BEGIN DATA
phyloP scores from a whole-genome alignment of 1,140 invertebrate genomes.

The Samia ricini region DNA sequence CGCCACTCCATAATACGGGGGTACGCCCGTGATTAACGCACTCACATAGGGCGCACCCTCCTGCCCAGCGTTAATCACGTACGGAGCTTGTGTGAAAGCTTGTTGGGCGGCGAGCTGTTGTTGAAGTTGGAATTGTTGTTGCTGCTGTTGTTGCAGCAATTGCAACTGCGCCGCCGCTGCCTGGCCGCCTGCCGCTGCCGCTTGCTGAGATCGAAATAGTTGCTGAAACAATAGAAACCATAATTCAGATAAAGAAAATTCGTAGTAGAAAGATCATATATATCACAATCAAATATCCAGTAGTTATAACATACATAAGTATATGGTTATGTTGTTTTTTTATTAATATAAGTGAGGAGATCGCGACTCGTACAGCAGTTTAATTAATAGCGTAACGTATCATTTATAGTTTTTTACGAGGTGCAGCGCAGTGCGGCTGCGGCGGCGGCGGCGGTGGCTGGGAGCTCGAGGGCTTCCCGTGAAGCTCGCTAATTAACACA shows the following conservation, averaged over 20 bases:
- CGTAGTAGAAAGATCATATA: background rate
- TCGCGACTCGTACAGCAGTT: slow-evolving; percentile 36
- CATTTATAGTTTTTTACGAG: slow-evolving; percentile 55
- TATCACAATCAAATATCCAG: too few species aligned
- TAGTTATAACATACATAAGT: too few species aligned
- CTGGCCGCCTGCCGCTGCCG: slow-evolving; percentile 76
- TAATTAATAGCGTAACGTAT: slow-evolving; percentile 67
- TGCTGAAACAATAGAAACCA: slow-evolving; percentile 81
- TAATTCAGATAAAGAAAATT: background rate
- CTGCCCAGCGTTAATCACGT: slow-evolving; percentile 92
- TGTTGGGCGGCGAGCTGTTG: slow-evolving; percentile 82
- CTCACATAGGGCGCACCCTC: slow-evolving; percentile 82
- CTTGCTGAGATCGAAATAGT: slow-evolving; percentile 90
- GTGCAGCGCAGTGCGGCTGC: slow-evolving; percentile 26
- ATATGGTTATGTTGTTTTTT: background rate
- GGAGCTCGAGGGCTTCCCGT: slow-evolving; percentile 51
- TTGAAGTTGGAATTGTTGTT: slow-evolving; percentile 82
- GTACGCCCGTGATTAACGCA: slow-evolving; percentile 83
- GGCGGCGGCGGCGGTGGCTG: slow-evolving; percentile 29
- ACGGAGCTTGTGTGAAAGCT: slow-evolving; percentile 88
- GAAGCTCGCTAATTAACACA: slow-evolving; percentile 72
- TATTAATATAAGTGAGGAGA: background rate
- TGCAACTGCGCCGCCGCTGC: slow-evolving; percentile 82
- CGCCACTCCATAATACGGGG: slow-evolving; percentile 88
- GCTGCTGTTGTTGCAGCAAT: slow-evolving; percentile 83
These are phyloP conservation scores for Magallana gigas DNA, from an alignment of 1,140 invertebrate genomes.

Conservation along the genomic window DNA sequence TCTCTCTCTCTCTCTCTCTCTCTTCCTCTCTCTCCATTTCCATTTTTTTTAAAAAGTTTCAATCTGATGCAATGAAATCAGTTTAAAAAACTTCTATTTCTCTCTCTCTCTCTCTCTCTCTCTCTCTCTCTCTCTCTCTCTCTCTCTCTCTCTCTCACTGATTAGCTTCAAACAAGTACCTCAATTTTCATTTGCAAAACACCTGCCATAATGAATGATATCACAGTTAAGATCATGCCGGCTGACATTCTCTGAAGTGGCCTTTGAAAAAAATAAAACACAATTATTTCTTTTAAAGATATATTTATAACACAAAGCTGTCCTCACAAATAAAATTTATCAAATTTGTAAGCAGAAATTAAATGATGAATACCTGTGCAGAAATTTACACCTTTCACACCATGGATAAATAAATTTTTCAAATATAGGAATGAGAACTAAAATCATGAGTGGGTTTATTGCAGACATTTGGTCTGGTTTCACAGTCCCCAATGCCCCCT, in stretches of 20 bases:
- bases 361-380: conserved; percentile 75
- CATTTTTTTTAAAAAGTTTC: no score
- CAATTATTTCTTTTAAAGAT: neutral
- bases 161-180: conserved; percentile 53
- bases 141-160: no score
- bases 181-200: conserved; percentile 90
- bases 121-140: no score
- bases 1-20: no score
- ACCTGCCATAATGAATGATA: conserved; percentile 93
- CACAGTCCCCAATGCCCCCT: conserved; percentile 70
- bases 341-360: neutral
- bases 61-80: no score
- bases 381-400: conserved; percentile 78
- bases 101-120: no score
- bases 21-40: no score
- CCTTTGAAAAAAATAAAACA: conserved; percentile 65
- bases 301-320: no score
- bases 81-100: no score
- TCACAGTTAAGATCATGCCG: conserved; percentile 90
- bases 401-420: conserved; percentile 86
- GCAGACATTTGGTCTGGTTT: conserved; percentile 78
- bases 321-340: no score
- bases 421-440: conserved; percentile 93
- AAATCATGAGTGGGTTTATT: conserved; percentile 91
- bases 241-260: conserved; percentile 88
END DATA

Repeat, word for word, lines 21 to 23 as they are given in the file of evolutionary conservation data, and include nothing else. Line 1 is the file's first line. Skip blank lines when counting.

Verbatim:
- GGCGGCGGCGGCGGTGGCTG: slow-evolving; percentile 29
- ACGGAGCTTGTGTGAAAGCT: slow-evolving; percentile 88
- GAAGCTCGCTAATTAACACA: slow-evolving; percentile 72